, MOSCOW, Oct 14 – US Secretary of State Hillary Clinton Wednesday made an impassioned plea for Russia to take a stronger stance on human rights while admitting some officials in both countries were still stuck in the Cold War era.
In comments to students at Moscow State University and a liberal Russian radio station, Clinton said attacks on activists in Russia were of great concern to Washington and it was time for Russia’s government to speak out more strongly.
Underlining the problems that remain for US-Russian relations, she said there were people in both governments who were still living in the past and did not want the two former foes to cooperate.
"Citizens must be empowered to formulate the laws under which they live," she said in front of 2,000 students at the university, standing beneath a Soviet-era mosaic featuring a large hammer and sickle.
"In an innovative society, people must be free to take unpopular decisions, disagree with conventional wisdom, know they are safe to peacefully challenge accepted practice and authority.
"That’s why attacks on journalists and human rights defenders are of such great concern."
Russia has failed to find the killers of investigative journalist Anna Politkovskaya three years after she was shot dead in the stairwell of her apartment block in central Moscow.
Many other activists have been killed or attacked in recent years, including Politkovskaya’s friend and collaborator Natalya Estemirova, who was murdered in July.
"Every country has its criminal elements, people who try to abuse power. But in the last 18 months… there have been many of these incidents," she told Echo of Moscow radio in her interview.
"I think we want the government to stand up and say this is wrong."
Clinton said in her meeting with President Dmitry Medvedev on Tuesday she had made clear "that we did not believe that enough was being done to ensure no one had impunity from prosecution."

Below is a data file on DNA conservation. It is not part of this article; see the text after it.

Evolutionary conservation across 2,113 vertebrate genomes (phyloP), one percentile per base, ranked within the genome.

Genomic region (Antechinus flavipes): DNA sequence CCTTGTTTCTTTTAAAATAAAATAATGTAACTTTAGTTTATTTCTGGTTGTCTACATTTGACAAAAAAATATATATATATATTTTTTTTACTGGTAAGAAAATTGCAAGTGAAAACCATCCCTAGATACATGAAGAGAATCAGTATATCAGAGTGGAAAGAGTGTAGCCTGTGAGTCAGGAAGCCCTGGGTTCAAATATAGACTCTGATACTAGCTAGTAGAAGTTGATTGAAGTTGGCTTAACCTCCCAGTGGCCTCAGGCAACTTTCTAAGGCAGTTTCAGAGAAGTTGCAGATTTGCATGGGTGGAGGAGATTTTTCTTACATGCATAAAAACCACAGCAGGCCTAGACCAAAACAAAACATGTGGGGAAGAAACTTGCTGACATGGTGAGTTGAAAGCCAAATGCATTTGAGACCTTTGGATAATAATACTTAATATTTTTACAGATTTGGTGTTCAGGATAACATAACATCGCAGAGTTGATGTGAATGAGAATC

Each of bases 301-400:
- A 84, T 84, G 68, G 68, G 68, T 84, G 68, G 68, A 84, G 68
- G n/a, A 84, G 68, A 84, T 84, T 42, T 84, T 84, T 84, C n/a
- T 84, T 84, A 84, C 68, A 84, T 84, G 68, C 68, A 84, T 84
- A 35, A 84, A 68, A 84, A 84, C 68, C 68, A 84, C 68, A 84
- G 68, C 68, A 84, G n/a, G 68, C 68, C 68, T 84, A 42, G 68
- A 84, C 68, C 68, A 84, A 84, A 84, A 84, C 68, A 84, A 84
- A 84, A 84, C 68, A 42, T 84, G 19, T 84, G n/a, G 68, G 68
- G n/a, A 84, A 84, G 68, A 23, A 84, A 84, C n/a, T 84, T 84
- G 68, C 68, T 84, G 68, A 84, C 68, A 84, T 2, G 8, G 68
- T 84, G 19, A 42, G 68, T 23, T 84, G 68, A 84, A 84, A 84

Washington and Moscow are seeking to "reset" relations which were damaged in recent years by disputes over Russia’s war with Georgia, NATO expansion and stinging US criticism of the Russian human rights record.
Also on Tuesday the US secretary of state met with some of Russia’s top rights activists and journalists, responding to concerns that the United States would take a softer line on Russian rights issues amid improved relations.
Speaking in the grand main hall of the university building, Clinton admitted that both Russia and the United States still had problems overcoming their Cold War past.
"I will be the first to tell you that we have people in our government and you have people in your government who are still living in the past," she said.
"They do not believe the United States and Russia can cooperate to this extent. They do not trust each other and we have to prove them wrong. That is our goal."
Clinton did not give further details of which officials she meant.
US President Barack Obama had declared on the eve of his visit to Moscow in July he believed that Russia’s strongman Prime Minister Vladimir Putin "has one foot in the old ways of doing business and one foot in the new."
Clinton met Medvedev Tuesday but is not meeting with Putin — a former president who is still widely seen as holding the true power in Russia — as he is on a trip to China.
In an interview with Echo of Moscow radio, Clinton declared: "I would have enjoyed meeting with Prime Minister Putin. We had certainly intended to do so but our schedules did not work out."
She did however round off her visit with a trip to the Volga River city of Kazan, the capital of Russia’s predominantly Muslim Tatarstan region, which touts itself as a proud example of interfaith harmony.
In Moscow she also unveiled a new statue to the US poet Walt Whitman and impressed her audience by revealing that one of her favourite books was "The Brothers Karamazov" by classic Russian author Fyodor Dostoevsky.